Over the last few weeks chances are you’ve heard someone say something along the lines of:
‘We’d be screwed if this was World War Two!’
‘If the snowflakes were the greatest generation, we’d be out of lockdown already!’
Or this great tweet by Lord Ashcroft
And lets be real, using the idea that society was way better in the Second World War, to back a half baked idea isn’t new. For example, during the Brexit campaign, my Facebook was awash with people pointing out that under Winston Churchill we weren’t part of the EU and that was the golden age of Britain! Which completely overlooks the idea that both the world economy and society as a whole is er, slightly different now…but I could see where they was coming from, so you know; you do you Aunt Karen and I’ll see you at the next family wedding/funeral.
BUT this new ‘Greatest Generation’ argument is really getting under my skin. Mainly because it is categorically and catastrophically incorrect from the beginning.
Ok so lets break this down. The main line of the argument is that the country is crumbling because people are breaking lockdown rules, hoarding and generally being very moaney. And that in the Second World War, when faced with huge lifestyle changes everyone just buckled down and did them. Which is why we won that war and are losing this one.
Here’s the thing. That didn’t happen.
Ok, lets use rationing as our first example. When rationing was announced in January 1940, The Daily Mail immediatly went on the warpath. They did side by sides of British rations vs German rations, bemoaning the amount the British were getting. They even ripped William Morrison, the Minister of Food, a new one, comparing his rationing plans to if: “Dr Goebbels were asked to help-to devise a more harmful piece of propaganda for Great Britain.”
As time went on, the majority of people got behind rationing. It wasn’t fun, but it was necessary. However, there were a minority of people who didn’t, which is why there was a thriving black market. As with breaking lock down rules, there were fines for breaking rationing and going to the black market. But people still did it. So much so that we have gone on to romanticise the black market ‘spiv’ as a loveable rogue (like Private Joe Walker in Dad’s Army)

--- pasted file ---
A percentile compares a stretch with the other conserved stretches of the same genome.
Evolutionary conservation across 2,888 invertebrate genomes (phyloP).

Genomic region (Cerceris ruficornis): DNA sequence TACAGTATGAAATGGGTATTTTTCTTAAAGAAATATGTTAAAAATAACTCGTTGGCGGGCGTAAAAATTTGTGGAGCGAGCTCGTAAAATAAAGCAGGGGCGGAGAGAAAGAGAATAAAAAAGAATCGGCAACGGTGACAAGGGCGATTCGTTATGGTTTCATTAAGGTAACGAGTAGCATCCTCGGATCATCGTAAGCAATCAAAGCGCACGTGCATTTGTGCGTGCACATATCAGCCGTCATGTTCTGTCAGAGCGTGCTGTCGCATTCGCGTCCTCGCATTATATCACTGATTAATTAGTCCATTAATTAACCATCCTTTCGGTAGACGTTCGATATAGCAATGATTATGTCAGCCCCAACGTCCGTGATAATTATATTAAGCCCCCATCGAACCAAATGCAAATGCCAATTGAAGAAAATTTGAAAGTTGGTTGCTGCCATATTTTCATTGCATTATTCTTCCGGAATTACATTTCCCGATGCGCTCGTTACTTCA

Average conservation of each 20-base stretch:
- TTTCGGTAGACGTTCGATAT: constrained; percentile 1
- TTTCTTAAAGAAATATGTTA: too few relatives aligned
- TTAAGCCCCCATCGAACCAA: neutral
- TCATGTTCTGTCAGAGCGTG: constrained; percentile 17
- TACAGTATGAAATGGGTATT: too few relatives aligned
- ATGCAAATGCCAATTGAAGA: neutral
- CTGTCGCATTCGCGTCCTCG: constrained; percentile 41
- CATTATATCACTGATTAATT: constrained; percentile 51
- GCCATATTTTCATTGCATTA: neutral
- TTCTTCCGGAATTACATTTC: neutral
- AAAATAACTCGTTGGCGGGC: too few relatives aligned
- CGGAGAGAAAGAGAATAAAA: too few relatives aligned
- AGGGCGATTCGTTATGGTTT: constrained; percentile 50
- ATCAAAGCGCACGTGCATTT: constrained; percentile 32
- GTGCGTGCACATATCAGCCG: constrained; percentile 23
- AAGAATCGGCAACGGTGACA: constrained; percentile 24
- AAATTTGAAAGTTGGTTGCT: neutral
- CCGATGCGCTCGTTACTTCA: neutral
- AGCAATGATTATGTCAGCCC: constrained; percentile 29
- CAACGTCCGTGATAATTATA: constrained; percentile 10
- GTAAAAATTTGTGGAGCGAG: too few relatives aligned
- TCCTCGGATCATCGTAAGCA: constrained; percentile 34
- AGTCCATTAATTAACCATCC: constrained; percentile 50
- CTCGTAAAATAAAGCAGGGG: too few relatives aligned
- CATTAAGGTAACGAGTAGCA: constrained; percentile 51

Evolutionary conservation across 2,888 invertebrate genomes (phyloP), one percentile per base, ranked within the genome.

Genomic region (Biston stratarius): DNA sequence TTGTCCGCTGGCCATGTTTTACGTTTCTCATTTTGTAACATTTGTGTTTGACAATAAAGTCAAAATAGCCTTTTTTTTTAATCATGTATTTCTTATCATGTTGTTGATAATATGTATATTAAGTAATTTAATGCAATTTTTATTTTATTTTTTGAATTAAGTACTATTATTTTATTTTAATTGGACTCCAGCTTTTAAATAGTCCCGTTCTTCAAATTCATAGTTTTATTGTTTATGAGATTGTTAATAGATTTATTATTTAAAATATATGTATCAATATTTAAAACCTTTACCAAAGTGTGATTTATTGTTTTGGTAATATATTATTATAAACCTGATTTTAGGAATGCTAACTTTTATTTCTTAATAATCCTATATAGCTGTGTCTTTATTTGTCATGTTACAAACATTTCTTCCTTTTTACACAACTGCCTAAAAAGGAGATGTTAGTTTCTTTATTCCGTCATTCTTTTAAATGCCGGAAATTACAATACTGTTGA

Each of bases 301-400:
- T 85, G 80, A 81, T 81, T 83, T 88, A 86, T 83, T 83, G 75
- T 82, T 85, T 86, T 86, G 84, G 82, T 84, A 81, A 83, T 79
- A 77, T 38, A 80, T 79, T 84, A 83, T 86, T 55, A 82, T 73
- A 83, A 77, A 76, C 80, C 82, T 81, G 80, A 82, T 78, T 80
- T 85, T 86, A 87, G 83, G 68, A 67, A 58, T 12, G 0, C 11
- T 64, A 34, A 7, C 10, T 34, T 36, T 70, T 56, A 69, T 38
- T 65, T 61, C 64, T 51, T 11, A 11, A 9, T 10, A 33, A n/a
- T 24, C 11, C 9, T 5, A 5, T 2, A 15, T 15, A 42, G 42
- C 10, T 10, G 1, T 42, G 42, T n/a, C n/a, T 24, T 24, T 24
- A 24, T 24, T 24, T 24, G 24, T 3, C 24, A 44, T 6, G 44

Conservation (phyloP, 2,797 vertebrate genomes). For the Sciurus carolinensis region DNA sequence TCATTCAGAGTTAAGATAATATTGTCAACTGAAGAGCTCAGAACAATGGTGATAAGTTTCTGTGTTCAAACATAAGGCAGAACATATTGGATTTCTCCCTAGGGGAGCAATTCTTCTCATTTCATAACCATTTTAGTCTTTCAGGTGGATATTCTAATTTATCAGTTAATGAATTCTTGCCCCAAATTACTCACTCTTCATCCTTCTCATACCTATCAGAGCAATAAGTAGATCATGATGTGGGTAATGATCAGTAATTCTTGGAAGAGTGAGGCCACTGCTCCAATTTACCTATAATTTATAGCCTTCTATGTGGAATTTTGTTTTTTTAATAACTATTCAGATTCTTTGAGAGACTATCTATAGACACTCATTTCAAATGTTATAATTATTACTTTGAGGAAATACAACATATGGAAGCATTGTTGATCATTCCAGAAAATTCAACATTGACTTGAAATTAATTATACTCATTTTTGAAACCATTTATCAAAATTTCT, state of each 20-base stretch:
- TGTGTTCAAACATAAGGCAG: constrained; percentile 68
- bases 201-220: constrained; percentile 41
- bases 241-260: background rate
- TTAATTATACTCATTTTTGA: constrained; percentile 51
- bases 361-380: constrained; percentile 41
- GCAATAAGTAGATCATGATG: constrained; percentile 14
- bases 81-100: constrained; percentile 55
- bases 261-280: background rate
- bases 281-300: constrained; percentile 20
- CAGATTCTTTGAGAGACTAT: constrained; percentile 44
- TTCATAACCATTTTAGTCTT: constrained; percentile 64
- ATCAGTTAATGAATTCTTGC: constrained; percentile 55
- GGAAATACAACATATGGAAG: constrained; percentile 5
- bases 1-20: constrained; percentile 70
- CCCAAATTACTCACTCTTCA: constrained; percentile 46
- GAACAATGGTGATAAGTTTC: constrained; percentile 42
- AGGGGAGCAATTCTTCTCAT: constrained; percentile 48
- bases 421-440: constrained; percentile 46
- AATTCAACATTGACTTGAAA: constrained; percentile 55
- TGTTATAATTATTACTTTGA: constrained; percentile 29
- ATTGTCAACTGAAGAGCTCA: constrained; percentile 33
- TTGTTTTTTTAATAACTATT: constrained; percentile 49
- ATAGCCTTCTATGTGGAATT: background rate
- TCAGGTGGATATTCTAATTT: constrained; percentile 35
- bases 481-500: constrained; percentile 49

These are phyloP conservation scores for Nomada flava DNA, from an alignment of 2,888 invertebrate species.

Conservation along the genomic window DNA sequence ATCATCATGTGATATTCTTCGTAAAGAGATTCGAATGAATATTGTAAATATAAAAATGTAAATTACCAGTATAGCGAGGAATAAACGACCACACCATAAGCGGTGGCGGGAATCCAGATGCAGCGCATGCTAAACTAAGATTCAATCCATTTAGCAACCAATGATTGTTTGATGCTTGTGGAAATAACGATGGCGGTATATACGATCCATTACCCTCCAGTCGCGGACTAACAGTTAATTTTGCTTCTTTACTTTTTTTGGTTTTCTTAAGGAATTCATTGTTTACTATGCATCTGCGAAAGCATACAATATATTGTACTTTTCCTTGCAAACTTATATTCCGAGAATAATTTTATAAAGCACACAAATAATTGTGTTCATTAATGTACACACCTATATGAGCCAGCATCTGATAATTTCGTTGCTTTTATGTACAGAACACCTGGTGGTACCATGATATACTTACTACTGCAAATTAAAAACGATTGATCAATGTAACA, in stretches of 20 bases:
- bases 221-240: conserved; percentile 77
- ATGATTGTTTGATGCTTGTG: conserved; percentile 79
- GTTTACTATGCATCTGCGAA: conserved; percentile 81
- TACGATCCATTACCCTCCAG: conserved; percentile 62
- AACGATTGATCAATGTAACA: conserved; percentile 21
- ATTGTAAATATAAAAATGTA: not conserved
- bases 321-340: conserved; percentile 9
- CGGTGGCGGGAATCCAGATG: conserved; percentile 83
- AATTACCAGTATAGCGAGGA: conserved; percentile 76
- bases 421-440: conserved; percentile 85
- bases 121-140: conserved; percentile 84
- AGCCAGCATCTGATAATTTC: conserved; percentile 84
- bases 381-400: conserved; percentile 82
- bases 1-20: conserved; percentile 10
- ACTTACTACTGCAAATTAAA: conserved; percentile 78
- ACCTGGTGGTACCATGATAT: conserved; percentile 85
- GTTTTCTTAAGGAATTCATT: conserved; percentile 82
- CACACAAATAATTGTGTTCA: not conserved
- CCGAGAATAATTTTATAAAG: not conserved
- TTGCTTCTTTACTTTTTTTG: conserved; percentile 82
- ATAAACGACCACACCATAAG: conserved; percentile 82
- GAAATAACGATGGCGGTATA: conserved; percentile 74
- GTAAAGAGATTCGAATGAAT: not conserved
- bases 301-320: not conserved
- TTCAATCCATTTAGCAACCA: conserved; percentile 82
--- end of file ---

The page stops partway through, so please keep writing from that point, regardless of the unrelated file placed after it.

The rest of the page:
Now lets quickly score off some of the other parts of the argument:
In WW2 nobody criticised how the government were doing things like we’re doing now – Sorry to burst your bubble, but people are people… of course they criticised the government! And often they well within their rights to!
For example, in the early stages of the war people were understandably not thrilled that Britain had equipment shortages and machinery that kept breaking. Loudly questioning why the hell the government hadn’t ensured they had stockpiles and a better equipment plan before the bussed a load of boys to the front line.
People were stronger. None of this ‘anxiety’ business! – The idea of the Blitz spirit has really been mythologised. Did those city dwellers living under constant threat of bombing keep on? Of course! But did they just merrily bounce out of bed each day after a night of bombs falling. No.
In 1941 after a series of bombings on Hull, a team of psychiatrists surveyed just over 700 people. They found that under the blitz people were drinking more, as well as experiencing extreme low moods, bouts of crying, and even loss of bladder control. Mental Health was a real issue, but it wasn’t something that was talked about to the level it is today.
Nobody would have broken the government guidelines to take a silly risk – Once again, it was a minority. But yeah no they totally did. For example, Writer Vera Brittain has talked about how young people would go party hopping during air raids, which became known as ‘Playing No Man’s Land’.
Were those who lived during The Second World War amazing people. Oh god yes! But were they perfect? No. We’re they better than todays people? Well they’ve been remembered as better, but not necessarily.
I’d be surprised if history remembers us as failures. It seems more likely this time will remembered much like the greatest generation. For people who kept going, joined together and clapped for the NHS and supported each other however they could.
So next time you see someone say we’d be screwed if this was World War Two. Well, first off, tell them the facts on that! But also remind them that just like World War Two, we’re all in this together. So maybe it’s time to stop trying to score points and instead realise that we need each other to get through this. After all, we’re stronger together.